As she contemplated her day her lips curved into a slight lopsided grin. She always had the same smile when she accomplished her tasks for the day. She felt good about herself. She felt accomplished. Today she managed to cross off every single item on her list. She admitted to herself that she was slightly neurotic about her daily list. She planned her days carefully starting the night before. She read over and over again, “Successful people are organized. Successful people make lists.” Her list was on her phone. She found an app that made it easy to see the lists from previous days. From those lists, meetings on her calendar and todos provided by her manages, she composed her nightly list. Sometimes it took over an hour to determine the seven items then to rank them in order of importance. Neurotic but efficient. According to the books she read she was successful. Her system worked. 

She arrived to the mailbox at the same time as her neighbor. She broke away from her mental celebration to say hello. As she pulled out the mail and began to flip through she noticed a purple envelope. It was addressed to her but was void of a return address. She mentally went through her calendar. Was somebody getting married? Was this an invitation to a party? She tried, in vain, to to recall what event was coming up that would explain why someone would send her something in a lovely purple envelope. Her name and address were hand written in calligraphy. Something formal. She got excited at the thought of buying a new dress.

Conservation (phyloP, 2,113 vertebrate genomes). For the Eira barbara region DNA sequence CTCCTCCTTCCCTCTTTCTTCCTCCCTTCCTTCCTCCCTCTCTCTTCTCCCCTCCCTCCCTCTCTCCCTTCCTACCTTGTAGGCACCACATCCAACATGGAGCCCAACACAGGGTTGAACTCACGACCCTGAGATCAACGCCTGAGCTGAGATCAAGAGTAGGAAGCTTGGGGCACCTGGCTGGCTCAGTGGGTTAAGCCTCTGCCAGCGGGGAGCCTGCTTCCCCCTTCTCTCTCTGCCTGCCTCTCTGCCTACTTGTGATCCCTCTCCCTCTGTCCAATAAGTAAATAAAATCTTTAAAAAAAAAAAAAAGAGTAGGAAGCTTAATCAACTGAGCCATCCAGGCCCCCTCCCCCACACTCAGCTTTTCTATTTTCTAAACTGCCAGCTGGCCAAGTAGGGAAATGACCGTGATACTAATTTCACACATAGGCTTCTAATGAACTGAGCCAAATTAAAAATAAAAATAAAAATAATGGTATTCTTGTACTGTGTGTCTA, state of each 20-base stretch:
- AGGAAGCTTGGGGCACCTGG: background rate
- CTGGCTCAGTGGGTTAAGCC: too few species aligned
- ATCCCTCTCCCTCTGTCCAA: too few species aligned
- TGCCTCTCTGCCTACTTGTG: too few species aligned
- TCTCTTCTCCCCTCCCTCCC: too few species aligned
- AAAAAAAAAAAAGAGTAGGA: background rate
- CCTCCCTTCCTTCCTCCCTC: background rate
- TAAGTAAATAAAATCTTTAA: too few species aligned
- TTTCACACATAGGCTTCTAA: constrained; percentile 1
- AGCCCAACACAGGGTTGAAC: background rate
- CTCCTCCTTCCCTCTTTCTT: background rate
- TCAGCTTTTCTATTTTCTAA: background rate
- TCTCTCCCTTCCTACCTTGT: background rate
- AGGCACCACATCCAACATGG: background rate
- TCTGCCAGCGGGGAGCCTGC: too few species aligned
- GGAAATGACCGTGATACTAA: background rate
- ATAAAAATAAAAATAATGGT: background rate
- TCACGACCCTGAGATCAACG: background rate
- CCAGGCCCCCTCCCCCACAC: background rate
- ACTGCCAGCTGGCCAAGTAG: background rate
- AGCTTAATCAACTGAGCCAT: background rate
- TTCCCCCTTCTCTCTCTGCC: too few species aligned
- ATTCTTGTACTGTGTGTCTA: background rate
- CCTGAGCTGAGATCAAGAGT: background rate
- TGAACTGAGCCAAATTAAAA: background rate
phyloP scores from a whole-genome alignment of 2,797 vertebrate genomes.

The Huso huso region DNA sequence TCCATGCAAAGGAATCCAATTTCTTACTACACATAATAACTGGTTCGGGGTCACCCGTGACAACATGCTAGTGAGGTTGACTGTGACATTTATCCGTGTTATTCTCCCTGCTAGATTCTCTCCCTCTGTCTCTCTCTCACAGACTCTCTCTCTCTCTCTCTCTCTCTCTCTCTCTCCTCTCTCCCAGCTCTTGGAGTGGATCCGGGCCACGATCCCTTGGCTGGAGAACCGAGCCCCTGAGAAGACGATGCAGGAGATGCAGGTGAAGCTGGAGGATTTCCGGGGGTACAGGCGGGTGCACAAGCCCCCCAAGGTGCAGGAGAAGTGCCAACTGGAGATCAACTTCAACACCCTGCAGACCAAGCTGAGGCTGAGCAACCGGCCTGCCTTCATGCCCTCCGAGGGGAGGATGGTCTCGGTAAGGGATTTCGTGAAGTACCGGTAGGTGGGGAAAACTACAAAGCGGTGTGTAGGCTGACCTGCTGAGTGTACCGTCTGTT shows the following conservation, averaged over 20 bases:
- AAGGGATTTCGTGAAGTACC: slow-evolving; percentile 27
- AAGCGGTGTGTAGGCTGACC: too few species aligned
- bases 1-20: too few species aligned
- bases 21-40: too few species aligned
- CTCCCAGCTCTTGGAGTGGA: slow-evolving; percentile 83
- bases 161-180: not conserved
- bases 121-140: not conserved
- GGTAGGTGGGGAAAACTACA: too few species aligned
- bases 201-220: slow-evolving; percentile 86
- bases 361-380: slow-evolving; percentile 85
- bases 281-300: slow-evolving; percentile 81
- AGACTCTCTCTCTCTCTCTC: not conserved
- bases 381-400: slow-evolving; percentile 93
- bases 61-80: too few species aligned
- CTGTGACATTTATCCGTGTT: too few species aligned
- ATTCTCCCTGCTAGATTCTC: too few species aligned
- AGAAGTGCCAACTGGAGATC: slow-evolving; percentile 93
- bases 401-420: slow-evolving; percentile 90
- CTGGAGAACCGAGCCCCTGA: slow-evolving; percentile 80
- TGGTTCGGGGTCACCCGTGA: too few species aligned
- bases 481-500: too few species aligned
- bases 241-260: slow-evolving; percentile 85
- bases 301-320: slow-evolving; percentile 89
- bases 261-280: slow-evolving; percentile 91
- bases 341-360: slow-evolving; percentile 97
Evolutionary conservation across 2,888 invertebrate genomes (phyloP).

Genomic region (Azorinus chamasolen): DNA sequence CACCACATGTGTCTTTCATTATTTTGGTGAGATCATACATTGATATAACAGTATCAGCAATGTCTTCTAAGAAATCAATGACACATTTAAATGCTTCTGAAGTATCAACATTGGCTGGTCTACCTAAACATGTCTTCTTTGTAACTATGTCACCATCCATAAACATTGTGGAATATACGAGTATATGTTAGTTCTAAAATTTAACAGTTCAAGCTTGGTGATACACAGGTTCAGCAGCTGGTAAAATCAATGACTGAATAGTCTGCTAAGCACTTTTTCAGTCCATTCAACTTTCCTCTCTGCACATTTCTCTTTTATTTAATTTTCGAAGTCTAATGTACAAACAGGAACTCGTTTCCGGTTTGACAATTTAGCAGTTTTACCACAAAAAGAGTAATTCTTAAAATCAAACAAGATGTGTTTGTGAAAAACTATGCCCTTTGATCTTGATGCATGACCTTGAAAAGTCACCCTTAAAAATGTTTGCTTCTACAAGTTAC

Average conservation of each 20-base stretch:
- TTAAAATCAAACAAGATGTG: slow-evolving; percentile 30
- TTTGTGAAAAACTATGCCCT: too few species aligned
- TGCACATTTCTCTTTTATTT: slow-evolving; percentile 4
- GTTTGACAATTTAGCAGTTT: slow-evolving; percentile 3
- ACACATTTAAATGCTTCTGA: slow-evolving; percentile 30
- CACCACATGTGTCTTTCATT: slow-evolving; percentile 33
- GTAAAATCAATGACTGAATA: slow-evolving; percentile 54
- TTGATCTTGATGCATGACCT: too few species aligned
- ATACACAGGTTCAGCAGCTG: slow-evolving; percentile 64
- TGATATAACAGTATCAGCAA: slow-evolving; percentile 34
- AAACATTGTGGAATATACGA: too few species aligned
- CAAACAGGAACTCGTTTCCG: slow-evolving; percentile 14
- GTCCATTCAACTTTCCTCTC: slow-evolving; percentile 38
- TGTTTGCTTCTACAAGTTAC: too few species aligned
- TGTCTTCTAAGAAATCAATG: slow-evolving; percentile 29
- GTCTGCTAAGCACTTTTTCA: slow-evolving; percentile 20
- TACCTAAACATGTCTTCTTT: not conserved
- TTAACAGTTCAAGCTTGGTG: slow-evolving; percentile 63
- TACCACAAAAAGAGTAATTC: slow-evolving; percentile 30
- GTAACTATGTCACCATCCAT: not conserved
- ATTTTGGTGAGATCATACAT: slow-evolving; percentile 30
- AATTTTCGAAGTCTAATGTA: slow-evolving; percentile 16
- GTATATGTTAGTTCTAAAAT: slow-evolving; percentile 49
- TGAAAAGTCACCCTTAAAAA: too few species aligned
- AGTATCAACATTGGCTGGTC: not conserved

As soon as she walked in the house she performed her regular routine of hanging up her keys placing her handbag on a hook and sliding off her pumps exchanging them for comfortable socks. As she sunk into her sofa cushions she held the purple envelope on her hands. She opened the envelope still thinking about the possibility of a new ensemble. What she read confused her instead of providing excitement. 

Dear Sofia;

Beginning at 9 pm on this day, you will have 48 hours to compose a list of twelve things you want to accomplish. As each item is completed you are expected to check that items off of your list. Enclosed you will find a check for $100,000. When those 48 hours expire, your life will end. 

The Unseen

She didn’t believe in things that go bump in the night. But sometimes, when she was home alone, she heard a noise upstairs. It sounded like somebody running from one room to another. That sound gave her chills.  She could hear the impression of the feet as they touched the floor above her. The first time it happened she blew it off. But it kept happening. She finally grew curious and brave enough to walk upstairs. Although she was unarmed and ill prepared, she knew it was time to confront her growing fear.